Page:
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From Boxrec Boxing Encyclopedia
Rolando Reyes Suárez
Nationality: US American
Hometown: Oxnard, California, USA
Height: 5′ 10″
By Loren Ledin, firstname.lastname@example.org, Ventura County Star, July 5, 2003: 
Whenever Rolando Reyes finds himself training alongside good pal Jose Aguiniga, be it a brisk workout inside the gym or a long-distance jog, the two Oxnard residents share a running joke.
"It's like, who's going to be champion first?" says Reyes. "That's what our trainer is always yelling at us. 'Who's going to be the champion first? Who wants it the most?' "
Reyes thinks he'll be the one.
At 24, having mastered the late bloom, Reyes just might be ready to follow the path pounded out by fellow La Colonia compadres Fernando Vargas and Robert Garcia and stake his claim among boxing's shining lights.
The 5-foot-10, 135-pounder, plying his trade as a super lightweight, sports an 11-match winning streak while upping his professional record to 18-2-2. After an indifferent start to his pro career, characterized by a disappointing loss to Ernesto Zavala in Irvine two years ago, Reyes is clearly on a roll.
Since dropping that bout on June 28, 2001, Reyes has not lost a round, much less a bout. Eight of the victories in that streak, including a second-round KO of Orlando Membreno at the Pond in Anaheim last month, have come by knockout.
His manager, Cameron Dunkin, is admittedly biased but earnestly fervent when he says his charge is a champion in waiting. The manager has hooked Reyes up with Top Rank to promote his fights.
"He's sensational," says Dunkin, who is also the manager for Aguininga. "Oxnard's going to have two champions. How about that? This guy's got it all. He's quick and he can hit. When people see him fight, they're getting excited."
If Reyes can climb the mount to a championship, the drive began at the back door. Without fanfare.
Unlike Vargas, he of splash and thunder, or even Aguiniga, who fought at the U.S. Olympic Trials and won a Golden Gloves crown in 2000, Reyes has arrived with all the theatrics of Tuesday night.
The Oxnard High graduate took jobs at Fatburger and Kragen Auto Parts to earn a living. Even now, with a career on the rise, he is a married man (his wife is Marilyn) with a couple of young kids. He's the nice guy with the explosive fists.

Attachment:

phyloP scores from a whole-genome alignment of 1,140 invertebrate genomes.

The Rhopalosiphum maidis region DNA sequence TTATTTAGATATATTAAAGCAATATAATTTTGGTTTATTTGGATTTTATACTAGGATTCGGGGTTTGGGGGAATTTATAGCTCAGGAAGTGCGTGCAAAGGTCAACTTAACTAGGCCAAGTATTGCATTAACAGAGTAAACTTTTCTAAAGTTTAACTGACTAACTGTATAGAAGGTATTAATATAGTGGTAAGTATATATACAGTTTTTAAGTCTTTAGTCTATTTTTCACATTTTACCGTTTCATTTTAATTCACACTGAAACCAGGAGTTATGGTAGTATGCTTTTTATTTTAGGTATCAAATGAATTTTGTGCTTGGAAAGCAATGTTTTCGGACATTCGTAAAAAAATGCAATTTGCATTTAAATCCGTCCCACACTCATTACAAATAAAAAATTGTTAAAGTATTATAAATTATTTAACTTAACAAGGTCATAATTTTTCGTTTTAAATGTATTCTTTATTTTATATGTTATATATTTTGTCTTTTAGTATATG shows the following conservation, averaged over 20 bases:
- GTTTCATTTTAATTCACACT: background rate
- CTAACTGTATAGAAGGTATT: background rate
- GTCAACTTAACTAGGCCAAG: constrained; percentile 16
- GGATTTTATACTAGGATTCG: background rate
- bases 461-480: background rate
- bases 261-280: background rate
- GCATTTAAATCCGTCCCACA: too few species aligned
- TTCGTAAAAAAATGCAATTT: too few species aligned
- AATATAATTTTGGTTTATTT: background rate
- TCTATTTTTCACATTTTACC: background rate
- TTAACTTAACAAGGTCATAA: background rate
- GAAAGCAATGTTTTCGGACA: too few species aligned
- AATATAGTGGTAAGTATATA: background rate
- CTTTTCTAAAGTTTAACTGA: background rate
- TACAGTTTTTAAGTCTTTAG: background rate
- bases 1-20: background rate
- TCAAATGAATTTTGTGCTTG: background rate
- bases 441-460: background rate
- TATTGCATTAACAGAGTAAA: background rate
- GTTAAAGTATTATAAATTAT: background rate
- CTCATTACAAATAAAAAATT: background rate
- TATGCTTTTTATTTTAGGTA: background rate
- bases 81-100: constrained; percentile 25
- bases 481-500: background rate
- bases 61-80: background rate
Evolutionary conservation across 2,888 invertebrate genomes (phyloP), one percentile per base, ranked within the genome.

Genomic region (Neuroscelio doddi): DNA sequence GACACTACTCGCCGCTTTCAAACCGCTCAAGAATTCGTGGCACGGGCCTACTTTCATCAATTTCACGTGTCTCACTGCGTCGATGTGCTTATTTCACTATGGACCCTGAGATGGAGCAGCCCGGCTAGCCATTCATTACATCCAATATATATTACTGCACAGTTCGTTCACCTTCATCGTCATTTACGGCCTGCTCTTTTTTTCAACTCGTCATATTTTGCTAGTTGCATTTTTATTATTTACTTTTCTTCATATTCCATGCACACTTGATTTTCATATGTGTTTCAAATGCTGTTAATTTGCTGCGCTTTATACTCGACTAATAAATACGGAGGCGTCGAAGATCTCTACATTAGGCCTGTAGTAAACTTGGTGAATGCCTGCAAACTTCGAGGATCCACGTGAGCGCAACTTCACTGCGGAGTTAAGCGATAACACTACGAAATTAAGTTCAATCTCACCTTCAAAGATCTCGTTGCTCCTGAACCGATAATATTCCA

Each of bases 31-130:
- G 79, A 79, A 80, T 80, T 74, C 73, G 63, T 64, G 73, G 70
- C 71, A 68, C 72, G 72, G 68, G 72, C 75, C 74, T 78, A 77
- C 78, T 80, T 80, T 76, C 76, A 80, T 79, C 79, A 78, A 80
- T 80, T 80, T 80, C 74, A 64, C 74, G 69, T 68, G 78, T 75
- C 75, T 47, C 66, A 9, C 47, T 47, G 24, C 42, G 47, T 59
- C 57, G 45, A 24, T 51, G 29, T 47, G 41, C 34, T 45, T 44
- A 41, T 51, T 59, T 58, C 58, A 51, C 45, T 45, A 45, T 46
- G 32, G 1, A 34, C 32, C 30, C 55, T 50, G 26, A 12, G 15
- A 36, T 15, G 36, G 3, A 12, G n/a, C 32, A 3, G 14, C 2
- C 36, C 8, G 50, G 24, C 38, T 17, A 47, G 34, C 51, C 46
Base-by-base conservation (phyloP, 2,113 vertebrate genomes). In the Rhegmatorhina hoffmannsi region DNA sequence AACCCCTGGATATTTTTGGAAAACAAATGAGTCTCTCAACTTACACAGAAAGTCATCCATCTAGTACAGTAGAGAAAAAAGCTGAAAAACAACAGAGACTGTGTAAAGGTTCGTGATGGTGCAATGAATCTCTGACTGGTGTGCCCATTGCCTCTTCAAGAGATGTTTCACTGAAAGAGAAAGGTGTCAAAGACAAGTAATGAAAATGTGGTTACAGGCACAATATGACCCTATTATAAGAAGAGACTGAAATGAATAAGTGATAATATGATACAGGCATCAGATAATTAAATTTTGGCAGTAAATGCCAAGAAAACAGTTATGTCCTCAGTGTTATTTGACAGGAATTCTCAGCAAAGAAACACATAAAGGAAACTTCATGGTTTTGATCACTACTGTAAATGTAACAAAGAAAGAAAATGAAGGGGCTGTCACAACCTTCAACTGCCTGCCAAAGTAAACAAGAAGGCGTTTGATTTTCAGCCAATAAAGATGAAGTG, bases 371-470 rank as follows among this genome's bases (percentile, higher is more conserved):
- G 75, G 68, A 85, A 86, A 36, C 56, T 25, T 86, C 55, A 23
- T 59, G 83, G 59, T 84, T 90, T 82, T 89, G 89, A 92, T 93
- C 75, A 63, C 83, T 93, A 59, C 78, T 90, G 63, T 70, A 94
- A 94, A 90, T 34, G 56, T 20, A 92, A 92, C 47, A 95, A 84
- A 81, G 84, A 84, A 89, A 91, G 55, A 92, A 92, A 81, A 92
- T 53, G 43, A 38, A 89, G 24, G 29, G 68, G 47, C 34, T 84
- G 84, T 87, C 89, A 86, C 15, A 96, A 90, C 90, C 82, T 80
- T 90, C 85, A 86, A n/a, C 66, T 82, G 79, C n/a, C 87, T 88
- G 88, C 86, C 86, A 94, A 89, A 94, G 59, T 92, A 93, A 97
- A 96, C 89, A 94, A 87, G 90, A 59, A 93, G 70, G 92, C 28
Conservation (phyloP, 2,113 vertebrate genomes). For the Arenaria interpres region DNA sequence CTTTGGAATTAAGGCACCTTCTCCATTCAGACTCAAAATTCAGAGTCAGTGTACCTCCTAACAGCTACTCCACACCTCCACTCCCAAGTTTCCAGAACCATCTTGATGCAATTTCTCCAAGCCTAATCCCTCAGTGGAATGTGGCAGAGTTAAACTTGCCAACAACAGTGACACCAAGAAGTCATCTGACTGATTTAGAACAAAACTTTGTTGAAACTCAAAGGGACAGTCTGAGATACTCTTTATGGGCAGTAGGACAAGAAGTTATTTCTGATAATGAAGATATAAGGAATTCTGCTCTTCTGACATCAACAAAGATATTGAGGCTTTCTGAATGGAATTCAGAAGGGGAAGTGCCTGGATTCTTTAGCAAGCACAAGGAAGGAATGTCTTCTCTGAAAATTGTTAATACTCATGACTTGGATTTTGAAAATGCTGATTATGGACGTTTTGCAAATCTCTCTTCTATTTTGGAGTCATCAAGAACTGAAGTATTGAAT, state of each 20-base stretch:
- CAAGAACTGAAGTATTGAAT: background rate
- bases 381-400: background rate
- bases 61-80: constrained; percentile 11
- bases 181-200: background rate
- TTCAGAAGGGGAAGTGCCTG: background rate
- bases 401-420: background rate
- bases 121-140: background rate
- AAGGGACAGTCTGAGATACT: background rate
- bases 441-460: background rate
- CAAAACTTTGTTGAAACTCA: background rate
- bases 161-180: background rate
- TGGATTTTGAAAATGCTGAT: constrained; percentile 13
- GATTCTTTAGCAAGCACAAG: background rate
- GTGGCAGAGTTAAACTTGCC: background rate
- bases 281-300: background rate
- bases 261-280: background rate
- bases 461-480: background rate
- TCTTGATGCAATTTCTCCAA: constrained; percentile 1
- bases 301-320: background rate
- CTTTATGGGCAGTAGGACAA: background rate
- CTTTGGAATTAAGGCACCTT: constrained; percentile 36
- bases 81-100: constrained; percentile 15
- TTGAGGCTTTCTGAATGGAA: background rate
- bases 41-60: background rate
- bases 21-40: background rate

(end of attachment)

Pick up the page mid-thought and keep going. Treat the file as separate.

"You've heard of the first-round draft choices? Well Rolando is a 57th-round draft choice," said Dunkin. "He's the prototype late bloomer. Some guys mature early. He's matured late, physically and emotionally.
"He just a guy you've got to root for. He's earned everything with hard work."
The modest Reyes said he's merely learned to appreciate the value of a blue-collar effort.
"I've learned how important it is to work hard for what you want," he said. "I've probably gotten smarter in what's important to me. I know I've got to work for it."
Reyes's future is boxing may have been assured from the time when he was 7. There he was, living right across the street from the La Colonia Youth Boxing Club. It was a natural he'd wander in for some instruction.
Well, except for the fact the guys in charge kept throwing him out.
"I came in the first couple of times and caused some trouble, so they kicked me out," he said, almost sheepishly. "They told me not to come back until I got serious."
Of course, that's what happened. He came back and he liked it, and he flashed some talent. Reyes hooked up with trainer Ruben Juarez.
The one key for Reyes is focus. In the span of two years, he's apparently learned all it takes to be a boxer.
One esteemed observer is Dean Lohuis, the chief inspector for the State of California's amateur athletic commission. He's witnessed Reyes in several bouts, including the low of his last defeat the high of his recent triumph.
"When I saw him lose that fight (in June 2001), he was not a guy aggressively going for it," said Lohuis. "I thought he was too good a fighter to lose like that. I didn't think he looked that good. I asked him, 'What's going on? You're too good to lose like that.'
"Since that time, something's he happened. He's aggressive. He's quick. I'm still waiting to see him against the best guys, but he's got unlimited potential."
Reyes thinks he's merely matured. He always knows what he covets most.
"I want to win a championship," he said. "I feel like I've got everything. I'm tall, I'm strong and I've got power. I'm just waiting for my chances."
Dunkin wants to nurture Reyes carefully. He's gone from a guy who would fight anytime, anywhere to fighting once a month in decidedly bigger venues.
Reyes fought and won in April in Fresno on the undercard for Floyd Mayweather. His last fight was televised on KCAL (Ch. 9) at The Pond. Though he fought at 135 pounds in his last bout, he has the versatility to go up or down.
Dunkin remembers the stir Reyes caused with a second-round KO over Pedro Garcia in Oxnard on March 28.
"It was really a showcase for Jose Aguiniga," said Dunkin. "Rolando was basically a throw-in after the main event. But he was so impressive, that the crowd just went nuts for him.
"They went to ring. They wanted autographs. That's the kind of boxer he can be."